The Arizona Tuition Tax Credit has been the subject at this blog on a couple of occasions. In its early form it drew the incredulous attention of scholars who questioned both its legality and its fairness (See Welner & Moses in References).
In 1998, the law allowed tax payers to direct up to $200 of their state income tax indebtedness to a public school to be used for extra-curricular activities. (The $200 extra-curricular thing was really just a sop to opponents of the main section of the bill, which now allows a $2,000 tax credit contribution to a private and/or religious school for tuition.) Glen Wilson calculated that in the first year of the program approximately $6 Million were contributed to a total of about 900 public schools. The per student donation was $8.80--nothing much to get excited about. But the program has grown amazingly large. Modifications of the law have raised the contribution limit to $400 for a couple filing their tax return jointly and permitted the money to be spent on character education programs.
Tens of millions of dollars of state tax indebtedness are now directed to public schools in Arizona. As one might expect, the money is hardly distributed equitably. Let’s take a look at a half-dozen schools in a single school district (Scottsdale Unified School District) that differ greatly in the socio-economic level of their attendance areas, and, as a result, differ greatly in how they are benefiting from the tax credit program. In the table below, four K-5 elementary schools and two 9-12 secondary schools are shown along with their enrollments, total contributions, per pupil contribution and typical housing prices of their attendance areas.
|Tonalea (K-5)||$15,150||550||$28||$25,000 to $200,000|
|Tavan (K-5)||$23,800||770||$31||$200,000 to $300,000|
|Hopi (K-5)||$70,300||770||$91||$1,000,000 to $2,000,000|
|Kiva (K-5)||$87,350||770||$113||$500,000 to $5,000,000|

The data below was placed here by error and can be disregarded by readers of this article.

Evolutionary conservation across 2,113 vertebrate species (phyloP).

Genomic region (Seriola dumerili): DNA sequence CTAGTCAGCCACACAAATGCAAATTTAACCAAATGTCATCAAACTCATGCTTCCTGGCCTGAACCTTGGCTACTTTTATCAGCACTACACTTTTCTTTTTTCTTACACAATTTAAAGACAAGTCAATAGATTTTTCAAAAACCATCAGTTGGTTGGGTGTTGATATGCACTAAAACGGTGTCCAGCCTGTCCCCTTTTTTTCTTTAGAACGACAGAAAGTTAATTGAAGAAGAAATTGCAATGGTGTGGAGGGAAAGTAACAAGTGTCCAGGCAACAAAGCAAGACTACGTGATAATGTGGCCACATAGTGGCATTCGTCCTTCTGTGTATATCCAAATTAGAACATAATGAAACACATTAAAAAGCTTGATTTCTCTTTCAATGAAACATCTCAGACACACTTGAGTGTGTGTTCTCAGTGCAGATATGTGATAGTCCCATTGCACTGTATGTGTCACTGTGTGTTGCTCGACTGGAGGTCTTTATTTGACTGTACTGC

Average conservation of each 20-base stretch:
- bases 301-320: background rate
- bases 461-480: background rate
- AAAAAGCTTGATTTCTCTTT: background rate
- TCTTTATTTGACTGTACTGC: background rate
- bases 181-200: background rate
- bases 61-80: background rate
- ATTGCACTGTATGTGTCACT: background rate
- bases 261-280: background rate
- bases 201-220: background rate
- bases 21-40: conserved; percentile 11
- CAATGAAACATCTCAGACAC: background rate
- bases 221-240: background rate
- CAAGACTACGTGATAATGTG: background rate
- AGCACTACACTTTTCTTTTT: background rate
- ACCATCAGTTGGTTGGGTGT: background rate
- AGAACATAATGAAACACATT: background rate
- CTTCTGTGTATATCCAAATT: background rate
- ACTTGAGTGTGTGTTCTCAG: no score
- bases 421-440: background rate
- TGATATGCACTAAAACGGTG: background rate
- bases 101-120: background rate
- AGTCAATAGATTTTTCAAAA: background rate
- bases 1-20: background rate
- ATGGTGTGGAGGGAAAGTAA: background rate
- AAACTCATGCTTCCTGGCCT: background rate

|Coronado (9-12)||$121,500||1,300||$93||$100,000 to $200,000|
|Chaparral (9-12)||$404,950||1,900||$213||$500,000 to $5,000,000|
Tonalea and Tovan draw students from lower middle-class attendance areas and collect roughly $30 per student, while Hopi and Kiva are collecting 3 and 4 times that much. The former state superintendent of schools sent her children to Kiva, where one took a trip to Catalina Island on tax credit funds in the earliest days of the program. At the secondary school level the inequity is huge—more than a $100 per student difference in contributions. Coronado is a low-income high school receiving less than $100 per pupil under the tax credit program while Chaparral enjoys contributions topping $200 per student.
And so once again our legislators and their constituents have brought the Matthew Principle to the service of their children and their neighborhoods. “For unto every one that hath shall be given, and he shall have abundance: but from him that hath not shall be taken away even that which he hath .” (Matthew 25:29)
Moses, Michele S. (2000) Arizona Education Tax Credit and Hidden Considerations of Justice. Education Policy Analysis Archives, 8(37). Retrieved March 19, 2012 from http://epaa.asu.edu/ojs/article/view/428/551.
Welner, Kevin G. Taxing the Establishment Clause: The Revolutionary Decision of the Arizona Supreme Court in Kotterman v. Killian. Education Policy Analysis Archives, 8(36). Retrieved March 19, 2012 from http://epaa.asu.edu/ojs/article/view/427/550.
Wilson, Glen Y. (2000) Effects on Funding Equity of the Arizona Tax Credit Law. Education Policy Analysis Archives, 8(38). Retrieved March 19, 2012 from http://epaa.asu.edu/ojs/article/view/429/552.
Gene V Glass
University of Colorado Boulder
Arizona State University